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Wallis: A Certain Person review at Upstairs at the Gatehouse, London – ‘gossipy’

Grant McConvey and Alice Pitt-Carter in Wallis: A Certain Person at Upstairs at the Gatehouse, London. Photo: Mitzi de Margary Grant McConvey and Alice Pitt-Carter in Wallis: A Certain Person at Upstairs at the Gatehouse, London. Photo: Mitzi de Margary
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The 1997 Edward-and-Mrs-Simpson West End flop Always was a gushing affair that depicted the couple as the most heroic of lovers. Fortunately Wallis: A Certain Person, Jennifer Selway’s long-winded and gossipy but ultimately emotionally nuanced play with music, takes a less rose-tinted look at this notorious liaison.

Making Wallis Simpson sympathetic is not an easy task. Selway rightly doesn’t try to rehabilitate Wallis as a misunderstood romantic heroine and doesn’t sentimentalise the way in which the great passion was very much on Edward’s side and more smothering than romantic.

As Wallis, Emma Odell is all angular aloofness and drawling nonchalance, unashamedly flouting the rules of mistress-hood by behaving like a disagreeable wife. Grant McConvey perceptively portrays the Prince of Wales as an emotionally stunted man-child wholly unsuited to power, even of a ceremonial kind.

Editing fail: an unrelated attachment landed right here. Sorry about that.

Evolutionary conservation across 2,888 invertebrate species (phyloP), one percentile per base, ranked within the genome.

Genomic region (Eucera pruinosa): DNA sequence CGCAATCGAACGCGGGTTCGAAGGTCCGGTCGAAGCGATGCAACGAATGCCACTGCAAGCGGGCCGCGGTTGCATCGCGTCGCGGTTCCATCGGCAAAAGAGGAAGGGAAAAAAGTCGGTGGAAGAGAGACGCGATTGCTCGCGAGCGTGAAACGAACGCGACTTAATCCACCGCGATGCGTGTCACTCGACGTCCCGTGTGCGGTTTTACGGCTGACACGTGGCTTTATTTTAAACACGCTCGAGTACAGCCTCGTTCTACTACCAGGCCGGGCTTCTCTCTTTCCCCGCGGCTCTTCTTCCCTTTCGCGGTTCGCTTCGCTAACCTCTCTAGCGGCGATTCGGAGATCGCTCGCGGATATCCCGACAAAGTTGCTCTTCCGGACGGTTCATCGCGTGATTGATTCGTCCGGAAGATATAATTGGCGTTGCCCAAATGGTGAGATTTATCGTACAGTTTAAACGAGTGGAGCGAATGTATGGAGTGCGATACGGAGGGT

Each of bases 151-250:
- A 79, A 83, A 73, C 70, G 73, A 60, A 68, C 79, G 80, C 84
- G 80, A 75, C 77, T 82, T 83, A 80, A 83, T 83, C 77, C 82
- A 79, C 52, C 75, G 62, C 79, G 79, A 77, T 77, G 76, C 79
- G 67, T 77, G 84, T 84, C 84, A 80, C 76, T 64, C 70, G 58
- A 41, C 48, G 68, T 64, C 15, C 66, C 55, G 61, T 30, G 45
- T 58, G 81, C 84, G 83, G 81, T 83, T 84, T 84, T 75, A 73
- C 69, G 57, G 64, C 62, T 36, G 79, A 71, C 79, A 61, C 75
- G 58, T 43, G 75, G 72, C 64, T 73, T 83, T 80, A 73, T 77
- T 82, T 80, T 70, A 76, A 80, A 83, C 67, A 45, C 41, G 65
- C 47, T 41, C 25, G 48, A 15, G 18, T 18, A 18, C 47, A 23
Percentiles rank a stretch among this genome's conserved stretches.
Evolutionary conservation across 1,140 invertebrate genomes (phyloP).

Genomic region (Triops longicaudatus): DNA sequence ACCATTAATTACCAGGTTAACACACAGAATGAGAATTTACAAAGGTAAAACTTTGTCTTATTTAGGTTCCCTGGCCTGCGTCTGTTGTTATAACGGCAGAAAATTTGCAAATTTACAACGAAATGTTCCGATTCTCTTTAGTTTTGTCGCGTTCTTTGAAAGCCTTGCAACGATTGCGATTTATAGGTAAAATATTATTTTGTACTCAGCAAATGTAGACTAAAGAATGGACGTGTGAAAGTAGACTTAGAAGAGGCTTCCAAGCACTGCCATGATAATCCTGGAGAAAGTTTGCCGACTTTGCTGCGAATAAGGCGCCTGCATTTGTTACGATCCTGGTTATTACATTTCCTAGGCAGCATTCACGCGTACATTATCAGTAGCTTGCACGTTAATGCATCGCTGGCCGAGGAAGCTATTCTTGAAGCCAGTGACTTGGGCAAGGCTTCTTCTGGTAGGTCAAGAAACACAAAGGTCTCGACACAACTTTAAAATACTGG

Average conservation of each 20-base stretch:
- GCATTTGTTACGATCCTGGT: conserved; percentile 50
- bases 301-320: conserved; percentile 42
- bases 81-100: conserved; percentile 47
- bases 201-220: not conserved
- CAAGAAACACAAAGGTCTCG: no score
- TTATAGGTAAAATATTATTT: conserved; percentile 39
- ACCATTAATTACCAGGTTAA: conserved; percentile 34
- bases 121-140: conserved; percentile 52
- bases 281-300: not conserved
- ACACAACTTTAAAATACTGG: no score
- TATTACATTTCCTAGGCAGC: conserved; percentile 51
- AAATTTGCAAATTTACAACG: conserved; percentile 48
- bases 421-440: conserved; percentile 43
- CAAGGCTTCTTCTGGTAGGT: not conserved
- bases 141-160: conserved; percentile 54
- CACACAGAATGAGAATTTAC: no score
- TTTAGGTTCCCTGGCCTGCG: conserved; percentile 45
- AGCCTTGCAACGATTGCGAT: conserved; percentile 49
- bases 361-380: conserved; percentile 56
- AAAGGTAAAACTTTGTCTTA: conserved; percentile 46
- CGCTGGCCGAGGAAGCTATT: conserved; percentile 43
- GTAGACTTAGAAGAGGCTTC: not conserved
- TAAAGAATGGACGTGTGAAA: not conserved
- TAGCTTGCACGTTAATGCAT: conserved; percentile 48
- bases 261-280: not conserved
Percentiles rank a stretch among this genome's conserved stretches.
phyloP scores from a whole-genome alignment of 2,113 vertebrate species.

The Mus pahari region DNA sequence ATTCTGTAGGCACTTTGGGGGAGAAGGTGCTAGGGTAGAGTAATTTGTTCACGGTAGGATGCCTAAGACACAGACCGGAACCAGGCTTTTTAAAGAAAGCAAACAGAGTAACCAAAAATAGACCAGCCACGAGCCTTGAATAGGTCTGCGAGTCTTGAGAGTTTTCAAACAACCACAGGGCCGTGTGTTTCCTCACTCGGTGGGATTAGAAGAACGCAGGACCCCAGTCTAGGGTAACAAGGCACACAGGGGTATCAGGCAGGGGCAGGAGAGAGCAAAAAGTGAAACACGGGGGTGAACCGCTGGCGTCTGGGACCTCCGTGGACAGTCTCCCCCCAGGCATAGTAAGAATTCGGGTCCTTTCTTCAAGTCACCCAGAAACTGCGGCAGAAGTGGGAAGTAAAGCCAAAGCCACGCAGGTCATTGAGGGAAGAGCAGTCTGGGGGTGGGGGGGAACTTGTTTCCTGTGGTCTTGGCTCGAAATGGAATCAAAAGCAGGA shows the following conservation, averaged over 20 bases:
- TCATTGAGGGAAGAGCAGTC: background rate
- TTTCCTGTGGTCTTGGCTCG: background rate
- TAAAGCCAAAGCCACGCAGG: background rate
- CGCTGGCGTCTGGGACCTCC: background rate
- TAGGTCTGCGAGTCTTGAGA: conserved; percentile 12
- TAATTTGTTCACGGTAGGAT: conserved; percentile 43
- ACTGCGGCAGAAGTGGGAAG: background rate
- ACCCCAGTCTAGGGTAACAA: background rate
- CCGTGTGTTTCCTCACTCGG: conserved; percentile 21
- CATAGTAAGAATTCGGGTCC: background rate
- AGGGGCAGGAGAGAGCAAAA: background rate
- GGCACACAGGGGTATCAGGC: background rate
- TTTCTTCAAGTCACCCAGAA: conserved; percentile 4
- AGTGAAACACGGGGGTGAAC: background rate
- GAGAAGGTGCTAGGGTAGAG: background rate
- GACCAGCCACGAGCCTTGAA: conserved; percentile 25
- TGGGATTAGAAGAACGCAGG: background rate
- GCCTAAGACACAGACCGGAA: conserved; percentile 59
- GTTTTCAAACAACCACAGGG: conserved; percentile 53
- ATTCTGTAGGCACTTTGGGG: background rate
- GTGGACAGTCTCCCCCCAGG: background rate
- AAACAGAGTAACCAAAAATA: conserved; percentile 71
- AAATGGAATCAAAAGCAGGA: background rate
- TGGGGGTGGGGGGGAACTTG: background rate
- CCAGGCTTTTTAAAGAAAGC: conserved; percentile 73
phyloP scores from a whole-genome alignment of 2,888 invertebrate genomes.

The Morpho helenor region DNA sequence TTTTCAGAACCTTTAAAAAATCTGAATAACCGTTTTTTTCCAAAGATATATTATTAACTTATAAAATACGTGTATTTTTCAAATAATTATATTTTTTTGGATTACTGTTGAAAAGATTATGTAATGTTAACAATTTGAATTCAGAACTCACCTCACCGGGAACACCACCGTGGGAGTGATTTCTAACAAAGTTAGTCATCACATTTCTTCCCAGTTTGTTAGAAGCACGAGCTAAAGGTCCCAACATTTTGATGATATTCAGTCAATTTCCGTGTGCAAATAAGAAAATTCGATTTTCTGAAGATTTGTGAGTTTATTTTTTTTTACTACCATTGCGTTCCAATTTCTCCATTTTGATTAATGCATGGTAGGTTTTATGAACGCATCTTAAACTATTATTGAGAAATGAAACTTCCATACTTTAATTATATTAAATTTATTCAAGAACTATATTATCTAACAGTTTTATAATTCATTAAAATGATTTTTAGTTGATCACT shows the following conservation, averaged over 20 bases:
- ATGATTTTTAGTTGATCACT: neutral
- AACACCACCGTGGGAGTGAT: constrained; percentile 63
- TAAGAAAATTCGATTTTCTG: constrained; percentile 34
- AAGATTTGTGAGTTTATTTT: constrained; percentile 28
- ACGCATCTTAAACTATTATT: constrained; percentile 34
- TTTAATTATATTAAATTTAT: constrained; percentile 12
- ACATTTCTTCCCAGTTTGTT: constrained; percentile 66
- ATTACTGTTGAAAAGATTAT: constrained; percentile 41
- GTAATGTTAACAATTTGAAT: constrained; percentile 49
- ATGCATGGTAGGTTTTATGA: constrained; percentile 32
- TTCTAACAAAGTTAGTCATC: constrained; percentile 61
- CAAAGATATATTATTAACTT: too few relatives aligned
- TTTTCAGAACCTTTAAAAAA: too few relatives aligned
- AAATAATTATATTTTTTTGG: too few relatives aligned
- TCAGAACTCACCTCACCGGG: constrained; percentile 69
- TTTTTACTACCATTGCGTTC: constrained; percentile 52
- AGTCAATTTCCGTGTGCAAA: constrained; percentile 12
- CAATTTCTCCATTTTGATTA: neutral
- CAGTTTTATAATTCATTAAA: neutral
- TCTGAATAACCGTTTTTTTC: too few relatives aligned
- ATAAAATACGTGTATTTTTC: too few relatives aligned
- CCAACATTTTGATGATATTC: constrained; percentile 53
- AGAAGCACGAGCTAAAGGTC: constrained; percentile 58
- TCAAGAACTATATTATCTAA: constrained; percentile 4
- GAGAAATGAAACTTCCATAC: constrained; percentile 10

John Plews’ production evokes a world of cocktail parties and naughty weekends in the country. The revolving set contributes a real sense of luxury but the moving around of the furniture between the many changes of setting undercuts much of the tension, a particular snag when the story is so well known.

The musical element is provided by the framing device of a gay valet (played with warmth by Robert Hazle) and his parlourmaid wife. These interludes help to cover up the scene changes but more entertainingly send up the bizarre institution that is the monarchy: something that it is possible to disapprove of but still be fascinated by.

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Verdict
Wallis Simpson humanised in diverting rendering of the Abdication crisis
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